On August 2, nearly 1,000 members of the Phi Delta Theta Fraternity will unite in Oxford, Ohio for the Kleberg Emerging Leaders Institute. These three days have served a critical purpose for those fortunate enough to attend. We are joined together to explore our commitment to the principles of Purpose, Networking and Leadership. The curriculum is intense but the expanded human network creates an extension of our Fraternity impossible to image unless you make the trek to the location of our foundation.

As a member of the Phi Delta Theta Educational Committee, I can tell you that a great deal of planning is put into the Kleberg Emerging Leaders Institute. The rewards recognized from this event are second-to-none. Professional and collegiate organizations alike face the ongoing challenge of discovering hidden talent. Case-in-point, Brother Drew Houston emphasized in his General Convention address how his leadership experience in our Fraternity helped him create, manage and expand Dropbox. The Emerging Leaders Institute affords us an opportunity to expand our leadership commitment by discovering hidden talent; within ourselves and others. Whether you are a chapter officer or an emerging leader, you will leave Oxford with an expanded skill set and a renewed commitment to personal excellence.

We are a Brotherhood, a collective, an organization based in the assisting others. The Fraternity also embraces the responsibility to assist the men who make up our collective in becoming the greatest version of themselves. Whether you are joining us in Oxford this summer or not, it will benefit you to reflect on the following.


Every business is built upon founding principles: a mission, vision, and collection of values that serve to characterize the quality of their human resources. Now more than ever, employees are seeking out organizations that encompass community involvement as part of their go-to-market offering.

Ask yourself this:

  • Is your personal belief system in-sync with Phi Delta Theta’s core principles?
  • As you enter the professional world, what purpose will you seek in an organization?
  • Do those with whom you associate have a strong purpose and conviction in their lives?

The answers to these questions may not come simply. You may want to revisit them from time to time. Let the questions above serve not so much to judge yourself (or others) but as a reminder of what is genuinely important.

I can assure you of this; those retiring from the workforce in the years to come will not remember most fondly their biggest paycheck. The real meaning in life comes from the friends you make, the lessons you have learned and the tough decision you have made.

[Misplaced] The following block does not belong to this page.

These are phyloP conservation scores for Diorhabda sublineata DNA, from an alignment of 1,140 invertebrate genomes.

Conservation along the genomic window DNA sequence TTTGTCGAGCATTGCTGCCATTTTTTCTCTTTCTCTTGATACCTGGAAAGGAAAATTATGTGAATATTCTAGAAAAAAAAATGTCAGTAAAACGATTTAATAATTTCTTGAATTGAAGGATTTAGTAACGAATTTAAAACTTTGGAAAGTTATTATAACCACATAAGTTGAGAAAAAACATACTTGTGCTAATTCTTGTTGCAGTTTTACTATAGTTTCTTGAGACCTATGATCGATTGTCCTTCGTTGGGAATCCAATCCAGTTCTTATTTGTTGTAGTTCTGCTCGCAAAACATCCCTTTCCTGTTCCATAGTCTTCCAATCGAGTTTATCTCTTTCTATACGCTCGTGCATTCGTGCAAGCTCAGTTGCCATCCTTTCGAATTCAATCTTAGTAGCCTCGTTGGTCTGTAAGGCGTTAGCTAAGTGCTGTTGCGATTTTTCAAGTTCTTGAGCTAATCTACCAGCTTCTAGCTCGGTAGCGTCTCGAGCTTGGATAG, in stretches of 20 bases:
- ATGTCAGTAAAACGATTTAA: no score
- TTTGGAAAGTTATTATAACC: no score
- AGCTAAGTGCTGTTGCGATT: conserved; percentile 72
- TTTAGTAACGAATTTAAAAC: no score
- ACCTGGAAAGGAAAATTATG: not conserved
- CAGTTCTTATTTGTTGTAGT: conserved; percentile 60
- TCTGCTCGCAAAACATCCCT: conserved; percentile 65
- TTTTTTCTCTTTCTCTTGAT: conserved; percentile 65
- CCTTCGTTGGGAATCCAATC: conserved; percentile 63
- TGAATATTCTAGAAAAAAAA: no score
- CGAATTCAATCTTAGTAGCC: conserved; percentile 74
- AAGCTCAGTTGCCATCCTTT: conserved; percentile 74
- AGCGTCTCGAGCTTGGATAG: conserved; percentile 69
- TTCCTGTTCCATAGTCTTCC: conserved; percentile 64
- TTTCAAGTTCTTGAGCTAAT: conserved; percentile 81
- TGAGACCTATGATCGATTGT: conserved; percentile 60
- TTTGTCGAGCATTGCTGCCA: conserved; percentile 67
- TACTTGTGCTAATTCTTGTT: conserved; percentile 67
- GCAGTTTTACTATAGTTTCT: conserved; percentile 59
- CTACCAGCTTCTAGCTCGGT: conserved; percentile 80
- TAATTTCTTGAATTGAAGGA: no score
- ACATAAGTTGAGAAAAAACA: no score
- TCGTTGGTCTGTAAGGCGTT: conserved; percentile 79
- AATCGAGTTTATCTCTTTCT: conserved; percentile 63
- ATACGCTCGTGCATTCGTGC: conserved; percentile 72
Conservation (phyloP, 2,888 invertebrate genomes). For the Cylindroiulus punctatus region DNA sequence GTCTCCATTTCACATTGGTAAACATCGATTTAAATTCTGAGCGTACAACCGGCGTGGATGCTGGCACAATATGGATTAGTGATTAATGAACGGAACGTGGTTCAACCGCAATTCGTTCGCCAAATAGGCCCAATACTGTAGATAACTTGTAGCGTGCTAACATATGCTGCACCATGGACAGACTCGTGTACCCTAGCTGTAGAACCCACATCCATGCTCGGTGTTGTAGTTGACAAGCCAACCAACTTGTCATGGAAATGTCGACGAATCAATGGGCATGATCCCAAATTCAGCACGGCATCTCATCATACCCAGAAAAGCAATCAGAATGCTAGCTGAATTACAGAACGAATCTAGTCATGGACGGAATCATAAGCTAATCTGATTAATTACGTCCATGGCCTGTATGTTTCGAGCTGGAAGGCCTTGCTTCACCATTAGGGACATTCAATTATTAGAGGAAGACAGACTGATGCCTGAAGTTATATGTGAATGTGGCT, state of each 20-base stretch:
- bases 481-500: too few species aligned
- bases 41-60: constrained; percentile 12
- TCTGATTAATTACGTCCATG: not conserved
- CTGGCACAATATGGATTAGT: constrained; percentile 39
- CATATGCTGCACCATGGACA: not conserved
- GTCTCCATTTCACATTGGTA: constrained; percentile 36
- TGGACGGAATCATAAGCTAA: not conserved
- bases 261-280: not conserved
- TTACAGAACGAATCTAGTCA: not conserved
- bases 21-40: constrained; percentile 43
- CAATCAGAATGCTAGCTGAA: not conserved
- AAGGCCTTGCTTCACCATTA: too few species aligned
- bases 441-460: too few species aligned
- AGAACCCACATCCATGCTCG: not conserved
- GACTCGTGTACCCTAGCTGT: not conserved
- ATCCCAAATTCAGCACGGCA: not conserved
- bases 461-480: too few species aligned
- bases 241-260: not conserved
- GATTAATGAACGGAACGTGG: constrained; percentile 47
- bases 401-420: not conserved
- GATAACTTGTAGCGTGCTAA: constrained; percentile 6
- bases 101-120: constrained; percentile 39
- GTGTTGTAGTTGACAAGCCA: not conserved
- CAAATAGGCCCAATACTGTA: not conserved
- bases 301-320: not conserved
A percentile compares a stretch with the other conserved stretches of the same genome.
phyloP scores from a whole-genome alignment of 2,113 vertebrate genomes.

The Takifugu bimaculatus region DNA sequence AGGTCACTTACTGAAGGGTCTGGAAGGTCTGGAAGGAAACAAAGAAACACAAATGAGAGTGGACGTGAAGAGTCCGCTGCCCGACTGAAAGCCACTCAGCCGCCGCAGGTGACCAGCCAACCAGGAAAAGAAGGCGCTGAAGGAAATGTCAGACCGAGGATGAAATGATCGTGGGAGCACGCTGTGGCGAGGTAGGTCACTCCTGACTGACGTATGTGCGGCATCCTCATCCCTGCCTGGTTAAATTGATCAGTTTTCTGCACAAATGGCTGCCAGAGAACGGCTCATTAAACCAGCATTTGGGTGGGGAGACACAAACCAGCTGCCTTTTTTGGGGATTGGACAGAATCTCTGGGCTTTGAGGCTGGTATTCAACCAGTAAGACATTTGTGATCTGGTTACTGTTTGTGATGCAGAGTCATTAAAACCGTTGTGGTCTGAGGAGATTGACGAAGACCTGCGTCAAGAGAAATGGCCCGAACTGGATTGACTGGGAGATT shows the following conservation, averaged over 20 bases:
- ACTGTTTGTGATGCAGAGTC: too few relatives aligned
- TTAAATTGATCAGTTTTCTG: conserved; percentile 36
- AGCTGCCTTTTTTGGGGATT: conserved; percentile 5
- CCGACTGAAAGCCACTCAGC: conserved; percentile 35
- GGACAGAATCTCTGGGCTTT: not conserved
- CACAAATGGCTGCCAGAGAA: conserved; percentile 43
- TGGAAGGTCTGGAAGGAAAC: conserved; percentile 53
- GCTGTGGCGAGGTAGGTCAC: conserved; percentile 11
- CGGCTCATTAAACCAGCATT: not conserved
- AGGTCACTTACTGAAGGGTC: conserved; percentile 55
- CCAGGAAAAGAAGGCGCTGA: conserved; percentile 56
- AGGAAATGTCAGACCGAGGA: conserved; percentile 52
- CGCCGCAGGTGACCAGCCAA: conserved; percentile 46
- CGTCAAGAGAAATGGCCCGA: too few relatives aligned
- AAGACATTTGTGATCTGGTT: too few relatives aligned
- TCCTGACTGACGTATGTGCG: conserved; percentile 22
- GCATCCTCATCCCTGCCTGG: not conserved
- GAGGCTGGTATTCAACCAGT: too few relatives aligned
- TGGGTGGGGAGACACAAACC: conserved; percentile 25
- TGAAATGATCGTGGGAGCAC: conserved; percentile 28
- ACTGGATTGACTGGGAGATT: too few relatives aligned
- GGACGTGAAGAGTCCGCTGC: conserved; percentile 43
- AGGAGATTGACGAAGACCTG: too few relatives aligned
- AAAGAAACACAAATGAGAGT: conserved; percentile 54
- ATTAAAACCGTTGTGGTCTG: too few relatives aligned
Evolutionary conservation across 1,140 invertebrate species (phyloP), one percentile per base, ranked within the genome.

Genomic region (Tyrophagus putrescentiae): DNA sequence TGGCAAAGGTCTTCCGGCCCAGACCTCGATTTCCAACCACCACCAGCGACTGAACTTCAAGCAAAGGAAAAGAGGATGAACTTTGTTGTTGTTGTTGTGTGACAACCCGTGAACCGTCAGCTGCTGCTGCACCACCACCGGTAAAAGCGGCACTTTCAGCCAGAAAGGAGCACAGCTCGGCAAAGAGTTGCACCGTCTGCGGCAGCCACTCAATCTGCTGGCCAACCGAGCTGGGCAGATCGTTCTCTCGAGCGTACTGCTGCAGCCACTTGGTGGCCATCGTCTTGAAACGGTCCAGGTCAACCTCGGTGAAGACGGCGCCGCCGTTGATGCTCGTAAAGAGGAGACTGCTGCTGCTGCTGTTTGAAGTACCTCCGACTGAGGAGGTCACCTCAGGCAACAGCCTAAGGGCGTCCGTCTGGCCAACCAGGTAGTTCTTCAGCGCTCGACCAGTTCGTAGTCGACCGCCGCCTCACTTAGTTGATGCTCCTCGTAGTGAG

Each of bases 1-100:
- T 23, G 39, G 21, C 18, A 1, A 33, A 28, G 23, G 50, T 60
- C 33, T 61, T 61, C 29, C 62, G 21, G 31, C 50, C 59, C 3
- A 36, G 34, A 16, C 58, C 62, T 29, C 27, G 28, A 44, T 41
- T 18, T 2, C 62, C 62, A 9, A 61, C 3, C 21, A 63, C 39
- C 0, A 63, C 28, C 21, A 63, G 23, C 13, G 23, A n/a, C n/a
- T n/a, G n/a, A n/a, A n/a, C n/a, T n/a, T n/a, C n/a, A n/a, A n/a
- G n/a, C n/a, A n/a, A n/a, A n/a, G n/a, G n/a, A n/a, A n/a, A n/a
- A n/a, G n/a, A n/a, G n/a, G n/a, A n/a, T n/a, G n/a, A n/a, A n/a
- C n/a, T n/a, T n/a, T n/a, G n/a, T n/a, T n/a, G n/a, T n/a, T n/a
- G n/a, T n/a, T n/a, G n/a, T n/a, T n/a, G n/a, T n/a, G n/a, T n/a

In this day-and-age we may think of a network as the number of followers or connections we have on social media. We may fancy ourselves influential by the size of our social networks. It is important, however, to consider the following:

  • How many of your Facebook “friends” would drop everything to meet you for an in-person conversation to help you through a personal struggle?
  • Will your connections on Twitter help you get a job when you graduate?
  • Are you using your network to find the newest YouTube sensation… or is there an element of learning in your social interactions?

Social Media has changed my life! I utilize LinkedIn, Twitter, and Google every single day to benefit my professional development. I have found professional advancement, extended my subject matter expertise, met industry giants, and have shared my knowledge with people across the world through social media. I consider it a treasure! But, conversations in Siri only go so far.

Your real network is made up of human beings. It’s seeing the face of a friend you haven’t seen in years, giving a hug to someone who needs it, or tying the shoe of a child who would trip without your support. Connections are human interactions. We owe it to ourselves to put down our devices from time-to-time and to find genuine human connection.


You don’t have to be a chapter president to be considered a leader. Some of the strongest employees in our company do not have an elevated title.

Ask yourself this:

  • Do my conversations with people make them feel better about themselves?
  • Do I judge more than I participate?
  • Am I willing to put the goals of other ahead of my own?

Leaders serve many different functions. They are servants and kings alike. It is the birth right of our members to acquire as much knowledge as possible, to use it to benefit mankind, and to learn from the times we abuse our power.

Brother Sparky Reardon often speaks of a tiny voice that calls to us to do the right thing. Doing the right thing is often harder than allowing the opportunity for change to pass us by.

You are called upon to make the world a better place…. Because you can!

See you in Oxford!

Yours in the Bond,

David J Kovacovich
Phi Delta Theta Educational Committee
Arizona Beta, Bond #969

Help Us Share Phi Delt News and Stories

Our team works hard to bring you the best news and stories from the Phi Delt community, but we also need your input. Whether you’re looking to share news, nominate a fellow Phi for our Pursuit of Greatness series, or contribute content, we’re all ears.

Become a Contributor

Share news and stories you think your fellow Phi Delts would find interesting and useful, or collaborate with us as a guest writer to share your insights and perspective about a certain topic.

Nominate a Phi Delt

Know a Phi Delt who is doing extraordinary things? Nominate him for for a chance to be featured in our Pursuit of Greatness campaign.